Online store development: 5 things to consider for a profitable eCommerce business

Explore the most important things to consider for building your online store and growing your eCommerce business.
Online store development: 5 things to consider for a profitable eCommerce business

The eCommerce industry is in continuous expansion and transformation especially as we’re seeing consumers stick with behaviors they picked up during the pandemic and expect convenience and personalization with every purchase. According to Statista, 2.14 billion people have shopped online in 2021. In this realm of opportunity, elevating customer experience for the digital consumer is on top of every eCommerce business’ agenda. 

To help eCommerce businesses thrive and respond to changing customers’ needs and expectations, we’ve put together a list of things to consider when developing an online store, which helps in sustaining a profitable eCommerce business.  

1. In-depth and sustained customer research  

Whether you’re just getting started with your online business or you already have an online store, constant investment in knowing your customers is one of the keys to success. Your mission is to take a look at your target audience and determine how you can build an eCommerce shop that meets their demands and expectations. 

In this stage, it is essential to address user experience by adapting everything to your potential customers. Keep in mind that designing your online store with the user in mind ensures that your visitors will be able to easily accomplish their goals while shopping on your website. To achieve this, on one hand, you’ll need a competitor analysis that uncovers addressable customer pain points insufficiently tackled by the competition; you can explore them and strengthen your offering and positioning. On the other hand, proper user research conducted through user surveys, usability testing, search-log analysis, or analytics reviews can guarantee an optimum user experience. We deep-dived into these user research methods in one of our previous blog posts.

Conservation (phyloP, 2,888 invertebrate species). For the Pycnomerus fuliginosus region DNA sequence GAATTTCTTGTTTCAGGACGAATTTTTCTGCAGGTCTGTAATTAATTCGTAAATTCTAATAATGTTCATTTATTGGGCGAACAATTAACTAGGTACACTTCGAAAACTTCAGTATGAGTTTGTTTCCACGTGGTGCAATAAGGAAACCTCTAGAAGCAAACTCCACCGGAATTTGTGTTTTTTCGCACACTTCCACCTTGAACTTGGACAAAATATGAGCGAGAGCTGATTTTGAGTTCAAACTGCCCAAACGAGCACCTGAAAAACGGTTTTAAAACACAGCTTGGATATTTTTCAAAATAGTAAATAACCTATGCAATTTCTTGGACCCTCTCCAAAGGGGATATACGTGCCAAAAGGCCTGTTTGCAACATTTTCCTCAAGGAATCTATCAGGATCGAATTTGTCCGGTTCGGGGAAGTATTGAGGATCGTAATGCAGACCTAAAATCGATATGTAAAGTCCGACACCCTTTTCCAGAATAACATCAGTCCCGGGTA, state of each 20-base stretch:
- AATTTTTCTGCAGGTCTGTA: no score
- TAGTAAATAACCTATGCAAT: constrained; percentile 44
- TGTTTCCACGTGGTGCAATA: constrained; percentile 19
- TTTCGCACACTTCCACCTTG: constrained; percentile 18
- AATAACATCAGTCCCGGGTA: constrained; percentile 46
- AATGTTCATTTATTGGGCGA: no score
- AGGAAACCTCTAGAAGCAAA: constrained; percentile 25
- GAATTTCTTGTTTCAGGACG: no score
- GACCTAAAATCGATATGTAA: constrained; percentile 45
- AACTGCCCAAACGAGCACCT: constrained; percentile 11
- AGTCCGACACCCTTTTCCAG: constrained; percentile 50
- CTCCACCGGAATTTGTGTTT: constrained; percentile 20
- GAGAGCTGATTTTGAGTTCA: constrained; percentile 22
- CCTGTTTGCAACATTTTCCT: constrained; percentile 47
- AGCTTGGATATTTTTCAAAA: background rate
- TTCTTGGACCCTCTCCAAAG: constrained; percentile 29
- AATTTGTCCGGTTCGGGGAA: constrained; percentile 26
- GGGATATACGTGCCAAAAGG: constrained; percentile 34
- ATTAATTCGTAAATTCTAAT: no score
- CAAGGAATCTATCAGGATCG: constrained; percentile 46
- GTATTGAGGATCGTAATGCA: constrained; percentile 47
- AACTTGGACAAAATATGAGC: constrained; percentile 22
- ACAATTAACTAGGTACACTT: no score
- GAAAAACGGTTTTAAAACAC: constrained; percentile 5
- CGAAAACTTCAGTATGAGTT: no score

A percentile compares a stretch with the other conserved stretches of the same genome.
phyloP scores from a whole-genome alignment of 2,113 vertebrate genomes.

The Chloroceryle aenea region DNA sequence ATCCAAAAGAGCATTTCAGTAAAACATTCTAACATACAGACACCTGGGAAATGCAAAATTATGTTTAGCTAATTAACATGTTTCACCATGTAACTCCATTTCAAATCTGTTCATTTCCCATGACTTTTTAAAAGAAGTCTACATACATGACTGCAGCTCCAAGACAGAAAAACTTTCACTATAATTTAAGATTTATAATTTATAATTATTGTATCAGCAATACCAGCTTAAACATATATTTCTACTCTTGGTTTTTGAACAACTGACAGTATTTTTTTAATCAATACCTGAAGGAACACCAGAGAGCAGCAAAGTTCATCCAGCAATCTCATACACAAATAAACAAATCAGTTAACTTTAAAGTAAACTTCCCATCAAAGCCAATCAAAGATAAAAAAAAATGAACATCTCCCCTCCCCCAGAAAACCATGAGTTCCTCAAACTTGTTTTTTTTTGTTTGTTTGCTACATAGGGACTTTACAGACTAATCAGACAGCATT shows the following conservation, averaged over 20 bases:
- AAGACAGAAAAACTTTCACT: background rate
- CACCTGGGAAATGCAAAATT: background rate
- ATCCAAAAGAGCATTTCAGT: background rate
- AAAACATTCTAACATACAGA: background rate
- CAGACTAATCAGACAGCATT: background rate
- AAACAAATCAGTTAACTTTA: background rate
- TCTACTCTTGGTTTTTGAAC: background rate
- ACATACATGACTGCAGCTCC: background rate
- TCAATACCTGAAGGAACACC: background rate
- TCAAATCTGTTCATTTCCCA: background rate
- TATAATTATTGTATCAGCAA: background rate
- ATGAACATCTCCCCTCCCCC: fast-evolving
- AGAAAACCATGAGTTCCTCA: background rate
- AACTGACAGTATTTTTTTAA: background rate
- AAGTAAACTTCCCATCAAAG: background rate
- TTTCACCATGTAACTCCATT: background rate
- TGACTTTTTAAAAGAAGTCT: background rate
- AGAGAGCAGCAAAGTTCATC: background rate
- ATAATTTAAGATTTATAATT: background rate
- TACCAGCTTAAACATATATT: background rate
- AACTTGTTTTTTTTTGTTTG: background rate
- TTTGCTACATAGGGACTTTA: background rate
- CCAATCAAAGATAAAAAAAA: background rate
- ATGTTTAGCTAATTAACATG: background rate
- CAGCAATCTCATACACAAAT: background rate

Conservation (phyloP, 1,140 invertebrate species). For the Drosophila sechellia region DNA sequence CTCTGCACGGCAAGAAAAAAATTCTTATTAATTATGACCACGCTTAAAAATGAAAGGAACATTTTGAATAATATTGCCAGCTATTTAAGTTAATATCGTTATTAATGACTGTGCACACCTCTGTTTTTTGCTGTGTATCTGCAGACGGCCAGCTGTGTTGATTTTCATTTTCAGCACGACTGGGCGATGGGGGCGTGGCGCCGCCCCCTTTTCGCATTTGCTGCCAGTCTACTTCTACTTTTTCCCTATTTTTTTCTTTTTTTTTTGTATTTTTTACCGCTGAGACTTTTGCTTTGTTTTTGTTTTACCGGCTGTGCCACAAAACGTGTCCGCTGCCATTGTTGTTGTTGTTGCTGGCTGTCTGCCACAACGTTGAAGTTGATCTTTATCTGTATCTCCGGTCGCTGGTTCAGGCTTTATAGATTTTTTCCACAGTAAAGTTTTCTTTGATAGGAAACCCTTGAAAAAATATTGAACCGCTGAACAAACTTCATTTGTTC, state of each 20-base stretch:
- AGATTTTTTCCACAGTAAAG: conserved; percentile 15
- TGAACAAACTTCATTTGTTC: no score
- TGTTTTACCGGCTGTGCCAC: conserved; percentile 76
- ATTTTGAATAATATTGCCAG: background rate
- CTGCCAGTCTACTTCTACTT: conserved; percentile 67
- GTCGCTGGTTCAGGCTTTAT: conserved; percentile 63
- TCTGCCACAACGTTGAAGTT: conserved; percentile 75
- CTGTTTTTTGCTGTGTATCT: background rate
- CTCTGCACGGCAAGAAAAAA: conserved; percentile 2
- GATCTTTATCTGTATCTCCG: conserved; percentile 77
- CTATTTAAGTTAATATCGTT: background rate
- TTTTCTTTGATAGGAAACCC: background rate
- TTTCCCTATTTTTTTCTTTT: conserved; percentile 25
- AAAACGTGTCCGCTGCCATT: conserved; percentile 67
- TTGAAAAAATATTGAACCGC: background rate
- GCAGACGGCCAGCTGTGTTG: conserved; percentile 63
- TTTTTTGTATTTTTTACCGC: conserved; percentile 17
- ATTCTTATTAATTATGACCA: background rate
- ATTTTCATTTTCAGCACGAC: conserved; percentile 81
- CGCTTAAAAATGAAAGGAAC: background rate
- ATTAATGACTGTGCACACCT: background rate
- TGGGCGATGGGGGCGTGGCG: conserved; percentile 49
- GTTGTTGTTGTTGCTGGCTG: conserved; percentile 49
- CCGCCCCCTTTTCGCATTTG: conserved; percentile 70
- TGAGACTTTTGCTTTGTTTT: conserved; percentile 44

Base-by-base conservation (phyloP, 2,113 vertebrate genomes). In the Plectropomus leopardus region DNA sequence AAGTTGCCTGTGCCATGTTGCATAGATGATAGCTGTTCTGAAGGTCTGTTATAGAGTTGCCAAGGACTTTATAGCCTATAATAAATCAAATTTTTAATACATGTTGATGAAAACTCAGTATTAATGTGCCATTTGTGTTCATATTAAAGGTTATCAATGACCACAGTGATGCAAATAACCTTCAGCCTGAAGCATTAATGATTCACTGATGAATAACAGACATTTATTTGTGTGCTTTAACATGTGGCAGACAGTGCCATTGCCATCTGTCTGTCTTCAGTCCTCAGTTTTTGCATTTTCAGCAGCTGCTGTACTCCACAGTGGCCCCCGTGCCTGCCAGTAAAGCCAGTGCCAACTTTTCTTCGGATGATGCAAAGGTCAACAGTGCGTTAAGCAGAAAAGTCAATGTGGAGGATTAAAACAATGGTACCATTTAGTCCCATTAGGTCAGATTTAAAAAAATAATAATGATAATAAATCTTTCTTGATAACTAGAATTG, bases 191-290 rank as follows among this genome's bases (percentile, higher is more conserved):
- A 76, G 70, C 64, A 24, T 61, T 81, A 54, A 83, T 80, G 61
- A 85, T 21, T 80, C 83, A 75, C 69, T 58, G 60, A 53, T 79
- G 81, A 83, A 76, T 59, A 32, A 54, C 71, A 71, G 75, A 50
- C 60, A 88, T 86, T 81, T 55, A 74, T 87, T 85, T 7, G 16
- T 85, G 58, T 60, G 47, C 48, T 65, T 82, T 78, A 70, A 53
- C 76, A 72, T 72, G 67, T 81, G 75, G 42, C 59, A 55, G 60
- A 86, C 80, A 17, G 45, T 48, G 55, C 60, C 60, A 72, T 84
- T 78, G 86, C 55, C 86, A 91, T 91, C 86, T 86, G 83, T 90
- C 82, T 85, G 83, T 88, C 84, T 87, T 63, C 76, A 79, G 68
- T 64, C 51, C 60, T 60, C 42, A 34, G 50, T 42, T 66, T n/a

2. eCommerce platform selection  

Once you have a clear view of your customers’ needs and expectations, it’s time to look for a platform that can technically support everything. In this stage, you need to be aware of the functional aspects of your online shop, like shopping cart, user account, payment methods, customer relationship, or analytics. If you envisage a stellar customer experience, you might want to consider additional functions, such as chatbots, online assistants, or personalized product recommendations. Moving on, customer loyalty will seem like something to invest in. Therefore, your online store should be able to easily integrate certain marketing plug-ins like promo codes, special offers, discount systems, or newsletters

While you need to consider all these aspects when setting up your eCommerce business, answering the following questions is essential in the eCommerce platform selection process:

  • Is the platform I’m building able to grow along with my business? 
  • Will the platform be scalable enough or will I experience a drop in performance after the business exceeds a certain traffic or sales threshold? 
  • Does the platform provide all the most critical core eCommerce features natively? 
  • How much will I need to invest in extensions, integrations, updates, or to fill in missing native functionalities and keep the business going? 

There are plenty of eCommerce platforms available you can choose from. For a small monthly fee, an aspiring online retailer can set up an eCommerce business relatively quickly with a SaaS solution from providers like or eCommerce platforms like Magento/Adobe Commerce, VTEX, or WooCommerce can be set up by someone with strong technical knowledge, which allows for more customization of the platform. On the other hand, a custom solution offers retailers exactly what they are looking for from their eCommerce platform, but it comes with much higher requirements for customization and technical expertise.